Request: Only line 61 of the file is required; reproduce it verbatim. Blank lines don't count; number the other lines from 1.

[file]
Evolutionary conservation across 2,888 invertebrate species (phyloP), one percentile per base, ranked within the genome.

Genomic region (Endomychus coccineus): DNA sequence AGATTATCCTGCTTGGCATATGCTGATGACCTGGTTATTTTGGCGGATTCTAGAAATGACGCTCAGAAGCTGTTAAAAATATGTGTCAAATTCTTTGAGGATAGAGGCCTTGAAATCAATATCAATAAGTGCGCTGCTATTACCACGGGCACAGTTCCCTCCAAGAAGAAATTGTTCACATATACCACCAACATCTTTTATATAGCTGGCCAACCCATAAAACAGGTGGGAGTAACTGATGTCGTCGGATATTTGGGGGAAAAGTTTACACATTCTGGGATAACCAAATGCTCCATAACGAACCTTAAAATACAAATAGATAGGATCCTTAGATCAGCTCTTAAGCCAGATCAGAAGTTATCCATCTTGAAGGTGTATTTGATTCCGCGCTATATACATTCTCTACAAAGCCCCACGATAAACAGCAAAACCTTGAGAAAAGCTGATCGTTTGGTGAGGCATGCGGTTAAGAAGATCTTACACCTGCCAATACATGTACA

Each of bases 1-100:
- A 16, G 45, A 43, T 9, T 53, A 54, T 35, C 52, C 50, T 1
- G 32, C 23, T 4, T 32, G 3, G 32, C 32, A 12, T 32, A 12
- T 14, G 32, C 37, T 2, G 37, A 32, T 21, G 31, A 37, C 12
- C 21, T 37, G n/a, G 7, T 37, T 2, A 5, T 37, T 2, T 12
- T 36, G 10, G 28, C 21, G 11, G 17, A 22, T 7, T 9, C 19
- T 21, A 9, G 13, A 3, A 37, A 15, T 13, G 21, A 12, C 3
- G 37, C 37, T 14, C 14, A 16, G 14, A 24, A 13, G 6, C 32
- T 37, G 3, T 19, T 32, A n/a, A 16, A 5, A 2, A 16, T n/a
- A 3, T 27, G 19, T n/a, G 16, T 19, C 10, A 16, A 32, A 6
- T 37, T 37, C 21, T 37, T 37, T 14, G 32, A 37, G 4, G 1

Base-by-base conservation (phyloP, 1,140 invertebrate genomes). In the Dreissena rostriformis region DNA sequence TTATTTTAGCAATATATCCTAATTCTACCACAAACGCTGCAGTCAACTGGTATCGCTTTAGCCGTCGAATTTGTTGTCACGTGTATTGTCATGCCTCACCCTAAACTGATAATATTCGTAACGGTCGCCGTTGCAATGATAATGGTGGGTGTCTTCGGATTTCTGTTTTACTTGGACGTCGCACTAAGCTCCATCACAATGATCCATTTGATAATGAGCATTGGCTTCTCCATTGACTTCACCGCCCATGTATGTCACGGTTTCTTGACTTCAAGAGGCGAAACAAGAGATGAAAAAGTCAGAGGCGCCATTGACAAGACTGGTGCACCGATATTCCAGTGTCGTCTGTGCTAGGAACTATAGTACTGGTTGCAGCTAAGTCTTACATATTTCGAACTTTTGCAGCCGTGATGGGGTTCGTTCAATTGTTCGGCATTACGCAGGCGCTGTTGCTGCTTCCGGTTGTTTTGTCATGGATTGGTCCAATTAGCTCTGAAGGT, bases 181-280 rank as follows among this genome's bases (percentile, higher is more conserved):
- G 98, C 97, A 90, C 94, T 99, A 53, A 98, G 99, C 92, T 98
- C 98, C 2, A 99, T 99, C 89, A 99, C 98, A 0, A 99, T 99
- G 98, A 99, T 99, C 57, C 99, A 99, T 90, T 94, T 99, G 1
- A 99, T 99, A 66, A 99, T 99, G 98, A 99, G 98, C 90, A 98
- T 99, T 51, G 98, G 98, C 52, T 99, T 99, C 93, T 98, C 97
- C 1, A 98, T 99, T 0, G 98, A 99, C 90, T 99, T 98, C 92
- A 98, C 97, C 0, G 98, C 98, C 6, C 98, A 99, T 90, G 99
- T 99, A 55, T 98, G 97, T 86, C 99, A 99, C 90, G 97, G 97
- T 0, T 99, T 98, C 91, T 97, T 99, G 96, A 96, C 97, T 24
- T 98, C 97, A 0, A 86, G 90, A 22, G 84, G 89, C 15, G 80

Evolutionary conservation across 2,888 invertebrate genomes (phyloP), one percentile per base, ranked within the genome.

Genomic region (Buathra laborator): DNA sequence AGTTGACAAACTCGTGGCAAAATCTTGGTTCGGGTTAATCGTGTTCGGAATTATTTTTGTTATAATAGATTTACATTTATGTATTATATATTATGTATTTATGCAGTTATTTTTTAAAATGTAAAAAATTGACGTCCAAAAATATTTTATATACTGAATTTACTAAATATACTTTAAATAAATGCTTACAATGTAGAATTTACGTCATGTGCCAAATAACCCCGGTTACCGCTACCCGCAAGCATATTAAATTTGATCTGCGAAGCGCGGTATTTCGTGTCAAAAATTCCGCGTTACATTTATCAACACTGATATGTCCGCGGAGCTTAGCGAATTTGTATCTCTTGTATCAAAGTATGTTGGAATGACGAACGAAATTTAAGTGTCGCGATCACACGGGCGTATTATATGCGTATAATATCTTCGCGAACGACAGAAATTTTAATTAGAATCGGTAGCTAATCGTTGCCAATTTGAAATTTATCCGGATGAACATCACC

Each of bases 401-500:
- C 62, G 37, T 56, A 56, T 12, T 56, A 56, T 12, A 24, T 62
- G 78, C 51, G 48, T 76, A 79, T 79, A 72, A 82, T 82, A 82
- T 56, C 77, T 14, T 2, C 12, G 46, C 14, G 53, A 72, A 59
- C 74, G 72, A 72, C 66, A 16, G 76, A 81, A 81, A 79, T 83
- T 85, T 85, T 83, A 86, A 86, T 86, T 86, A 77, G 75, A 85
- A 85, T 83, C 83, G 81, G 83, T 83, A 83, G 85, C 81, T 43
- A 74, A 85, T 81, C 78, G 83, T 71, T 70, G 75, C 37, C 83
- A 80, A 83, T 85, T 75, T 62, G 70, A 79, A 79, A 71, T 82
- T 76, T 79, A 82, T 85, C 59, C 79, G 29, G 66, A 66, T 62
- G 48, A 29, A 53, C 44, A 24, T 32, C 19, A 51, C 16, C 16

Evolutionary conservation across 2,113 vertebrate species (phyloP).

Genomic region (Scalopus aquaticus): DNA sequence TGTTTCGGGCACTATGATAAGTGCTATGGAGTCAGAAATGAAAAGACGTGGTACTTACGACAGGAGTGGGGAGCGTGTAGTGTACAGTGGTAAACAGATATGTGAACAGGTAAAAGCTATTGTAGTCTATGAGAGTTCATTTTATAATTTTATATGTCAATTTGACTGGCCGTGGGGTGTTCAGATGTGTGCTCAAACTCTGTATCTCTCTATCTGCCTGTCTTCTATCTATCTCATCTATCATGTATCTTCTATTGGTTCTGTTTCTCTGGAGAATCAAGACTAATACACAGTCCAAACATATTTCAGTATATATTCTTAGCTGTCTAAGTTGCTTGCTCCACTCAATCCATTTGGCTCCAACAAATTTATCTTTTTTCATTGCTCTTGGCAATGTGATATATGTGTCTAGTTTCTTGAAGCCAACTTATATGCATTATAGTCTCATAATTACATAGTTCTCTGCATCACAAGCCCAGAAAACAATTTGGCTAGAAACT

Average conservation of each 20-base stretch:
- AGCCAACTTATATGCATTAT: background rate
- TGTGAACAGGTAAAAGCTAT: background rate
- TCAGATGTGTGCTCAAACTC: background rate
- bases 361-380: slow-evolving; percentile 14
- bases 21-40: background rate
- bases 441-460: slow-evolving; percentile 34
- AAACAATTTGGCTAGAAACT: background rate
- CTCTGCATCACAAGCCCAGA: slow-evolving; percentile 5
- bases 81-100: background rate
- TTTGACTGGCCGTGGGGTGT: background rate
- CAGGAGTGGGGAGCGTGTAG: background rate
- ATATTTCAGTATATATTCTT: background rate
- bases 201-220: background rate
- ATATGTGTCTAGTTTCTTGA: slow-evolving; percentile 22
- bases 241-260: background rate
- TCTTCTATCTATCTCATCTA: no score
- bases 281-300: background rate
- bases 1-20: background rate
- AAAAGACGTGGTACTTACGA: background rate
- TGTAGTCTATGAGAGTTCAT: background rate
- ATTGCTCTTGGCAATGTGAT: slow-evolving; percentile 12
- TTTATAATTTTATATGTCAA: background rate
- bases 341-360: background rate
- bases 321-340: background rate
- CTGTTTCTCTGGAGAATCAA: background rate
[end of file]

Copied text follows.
- ATTGCTCTTGGCAATGTGAT: slow-evolving; percentile 12